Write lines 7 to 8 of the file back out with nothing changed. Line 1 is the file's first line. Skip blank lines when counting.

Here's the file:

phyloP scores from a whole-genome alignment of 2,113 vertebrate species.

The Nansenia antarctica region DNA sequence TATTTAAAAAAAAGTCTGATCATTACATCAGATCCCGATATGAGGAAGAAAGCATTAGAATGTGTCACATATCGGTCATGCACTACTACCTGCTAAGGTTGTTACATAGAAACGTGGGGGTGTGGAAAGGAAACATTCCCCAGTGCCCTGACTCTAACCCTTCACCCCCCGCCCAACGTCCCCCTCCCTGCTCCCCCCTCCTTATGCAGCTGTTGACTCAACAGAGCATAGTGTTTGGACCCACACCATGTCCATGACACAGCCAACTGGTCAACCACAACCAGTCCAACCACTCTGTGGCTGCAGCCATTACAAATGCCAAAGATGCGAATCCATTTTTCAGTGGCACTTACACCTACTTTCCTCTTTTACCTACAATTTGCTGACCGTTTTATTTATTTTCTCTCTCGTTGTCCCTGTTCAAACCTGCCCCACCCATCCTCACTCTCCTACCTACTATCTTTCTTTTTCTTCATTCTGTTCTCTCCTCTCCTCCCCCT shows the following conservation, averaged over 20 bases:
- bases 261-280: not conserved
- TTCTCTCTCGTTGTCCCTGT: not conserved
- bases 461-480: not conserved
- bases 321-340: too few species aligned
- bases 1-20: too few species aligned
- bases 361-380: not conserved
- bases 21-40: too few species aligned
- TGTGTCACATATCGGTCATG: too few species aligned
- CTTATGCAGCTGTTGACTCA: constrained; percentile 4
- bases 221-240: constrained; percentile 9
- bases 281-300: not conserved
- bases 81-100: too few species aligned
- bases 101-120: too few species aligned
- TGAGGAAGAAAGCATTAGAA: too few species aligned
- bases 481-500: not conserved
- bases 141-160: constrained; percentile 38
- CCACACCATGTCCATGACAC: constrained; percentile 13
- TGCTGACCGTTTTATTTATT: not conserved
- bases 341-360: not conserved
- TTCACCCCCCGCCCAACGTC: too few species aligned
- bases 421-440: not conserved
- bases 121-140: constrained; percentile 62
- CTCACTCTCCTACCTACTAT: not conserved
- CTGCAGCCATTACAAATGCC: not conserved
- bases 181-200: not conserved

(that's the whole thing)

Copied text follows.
- bases 1-20: too few species aligned
- bases 361-380: not conserved